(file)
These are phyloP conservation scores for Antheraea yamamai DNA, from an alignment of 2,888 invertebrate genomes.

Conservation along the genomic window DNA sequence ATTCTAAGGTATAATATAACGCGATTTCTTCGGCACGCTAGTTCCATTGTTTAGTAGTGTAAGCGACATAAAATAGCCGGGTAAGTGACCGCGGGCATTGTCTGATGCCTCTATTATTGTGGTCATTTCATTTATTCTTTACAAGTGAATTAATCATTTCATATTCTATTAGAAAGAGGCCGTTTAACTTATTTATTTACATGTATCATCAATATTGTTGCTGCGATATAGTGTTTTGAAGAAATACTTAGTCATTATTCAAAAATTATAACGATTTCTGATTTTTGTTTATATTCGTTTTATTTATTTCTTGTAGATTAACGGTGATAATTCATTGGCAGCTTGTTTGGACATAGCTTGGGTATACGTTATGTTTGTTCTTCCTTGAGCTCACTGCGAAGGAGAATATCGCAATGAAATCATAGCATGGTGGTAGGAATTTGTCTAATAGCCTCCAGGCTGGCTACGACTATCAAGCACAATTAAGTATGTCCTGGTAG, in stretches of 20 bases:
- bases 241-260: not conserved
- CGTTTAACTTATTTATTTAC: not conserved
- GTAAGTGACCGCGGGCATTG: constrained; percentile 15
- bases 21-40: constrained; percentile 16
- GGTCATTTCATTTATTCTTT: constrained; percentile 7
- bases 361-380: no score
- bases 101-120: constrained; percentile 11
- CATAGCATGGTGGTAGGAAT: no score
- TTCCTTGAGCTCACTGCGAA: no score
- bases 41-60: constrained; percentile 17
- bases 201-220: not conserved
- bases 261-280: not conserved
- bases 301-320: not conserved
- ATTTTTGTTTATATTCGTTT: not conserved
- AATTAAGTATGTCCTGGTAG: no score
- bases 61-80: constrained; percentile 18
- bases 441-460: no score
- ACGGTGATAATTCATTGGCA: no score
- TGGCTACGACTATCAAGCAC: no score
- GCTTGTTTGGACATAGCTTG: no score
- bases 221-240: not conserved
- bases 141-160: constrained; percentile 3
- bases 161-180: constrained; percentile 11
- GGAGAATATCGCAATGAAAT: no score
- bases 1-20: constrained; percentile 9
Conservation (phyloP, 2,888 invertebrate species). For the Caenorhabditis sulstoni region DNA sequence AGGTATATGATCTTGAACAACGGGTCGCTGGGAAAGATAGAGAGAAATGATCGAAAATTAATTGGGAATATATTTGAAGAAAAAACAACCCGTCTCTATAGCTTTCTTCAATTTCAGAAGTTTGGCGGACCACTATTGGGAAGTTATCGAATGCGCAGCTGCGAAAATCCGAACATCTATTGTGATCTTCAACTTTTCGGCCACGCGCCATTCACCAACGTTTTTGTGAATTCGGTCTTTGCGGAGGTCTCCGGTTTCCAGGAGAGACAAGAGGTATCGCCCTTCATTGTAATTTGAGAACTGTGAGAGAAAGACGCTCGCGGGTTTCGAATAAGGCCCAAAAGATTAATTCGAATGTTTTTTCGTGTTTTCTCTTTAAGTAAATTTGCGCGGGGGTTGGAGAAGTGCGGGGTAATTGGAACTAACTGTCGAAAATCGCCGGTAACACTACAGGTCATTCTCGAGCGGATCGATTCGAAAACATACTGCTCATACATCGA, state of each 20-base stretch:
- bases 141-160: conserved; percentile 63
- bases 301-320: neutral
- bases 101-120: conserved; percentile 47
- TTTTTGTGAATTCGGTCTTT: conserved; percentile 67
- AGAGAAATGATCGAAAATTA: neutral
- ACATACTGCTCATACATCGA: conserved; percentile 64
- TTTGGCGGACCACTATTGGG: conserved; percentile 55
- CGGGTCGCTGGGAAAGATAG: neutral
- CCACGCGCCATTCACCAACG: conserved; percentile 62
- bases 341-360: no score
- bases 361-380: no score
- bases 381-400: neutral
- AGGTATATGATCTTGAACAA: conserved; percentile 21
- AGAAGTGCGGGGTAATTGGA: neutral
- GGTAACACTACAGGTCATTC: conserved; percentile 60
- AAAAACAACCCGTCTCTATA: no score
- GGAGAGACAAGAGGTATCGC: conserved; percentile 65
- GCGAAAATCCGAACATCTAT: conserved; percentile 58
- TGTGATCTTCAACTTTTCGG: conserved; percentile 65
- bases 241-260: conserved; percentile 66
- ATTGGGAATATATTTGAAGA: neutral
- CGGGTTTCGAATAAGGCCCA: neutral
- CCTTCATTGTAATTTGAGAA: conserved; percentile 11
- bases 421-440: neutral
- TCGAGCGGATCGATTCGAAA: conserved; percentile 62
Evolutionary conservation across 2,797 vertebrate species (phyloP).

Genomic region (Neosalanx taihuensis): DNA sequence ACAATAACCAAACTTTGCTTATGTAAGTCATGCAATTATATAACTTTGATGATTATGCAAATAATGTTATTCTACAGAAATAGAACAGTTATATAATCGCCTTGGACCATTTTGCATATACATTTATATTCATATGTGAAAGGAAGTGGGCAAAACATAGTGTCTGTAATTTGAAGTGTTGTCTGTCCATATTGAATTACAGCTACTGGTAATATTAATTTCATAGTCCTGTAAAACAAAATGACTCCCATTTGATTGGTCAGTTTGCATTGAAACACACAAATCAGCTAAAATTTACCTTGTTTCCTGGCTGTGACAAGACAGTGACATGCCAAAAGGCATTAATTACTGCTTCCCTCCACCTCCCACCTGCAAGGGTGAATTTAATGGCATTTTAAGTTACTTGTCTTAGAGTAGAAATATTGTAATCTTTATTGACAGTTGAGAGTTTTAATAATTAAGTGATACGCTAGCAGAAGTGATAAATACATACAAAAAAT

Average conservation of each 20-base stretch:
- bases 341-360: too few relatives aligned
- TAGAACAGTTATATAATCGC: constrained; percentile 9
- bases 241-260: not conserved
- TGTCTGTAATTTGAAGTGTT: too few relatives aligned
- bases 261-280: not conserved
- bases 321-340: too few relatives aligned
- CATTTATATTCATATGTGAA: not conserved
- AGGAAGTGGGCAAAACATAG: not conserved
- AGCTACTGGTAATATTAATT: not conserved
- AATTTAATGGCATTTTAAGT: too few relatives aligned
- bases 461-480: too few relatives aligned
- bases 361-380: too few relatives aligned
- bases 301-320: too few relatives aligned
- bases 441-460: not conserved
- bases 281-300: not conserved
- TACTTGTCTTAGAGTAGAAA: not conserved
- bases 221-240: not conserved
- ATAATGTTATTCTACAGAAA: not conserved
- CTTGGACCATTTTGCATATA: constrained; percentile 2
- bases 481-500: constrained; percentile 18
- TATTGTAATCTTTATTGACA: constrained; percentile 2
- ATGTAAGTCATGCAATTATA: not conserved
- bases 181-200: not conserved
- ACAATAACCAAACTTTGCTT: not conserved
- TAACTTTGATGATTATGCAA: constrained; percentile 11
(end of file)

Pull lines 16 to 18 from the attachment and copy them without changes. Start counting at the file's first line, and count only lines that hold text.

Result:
- ATTTTTGTTTATATTCGTTT: not conserved
- AATTAAGTATGTCCTGGTAG: no score
- bases 61-80: constrained; percentile 18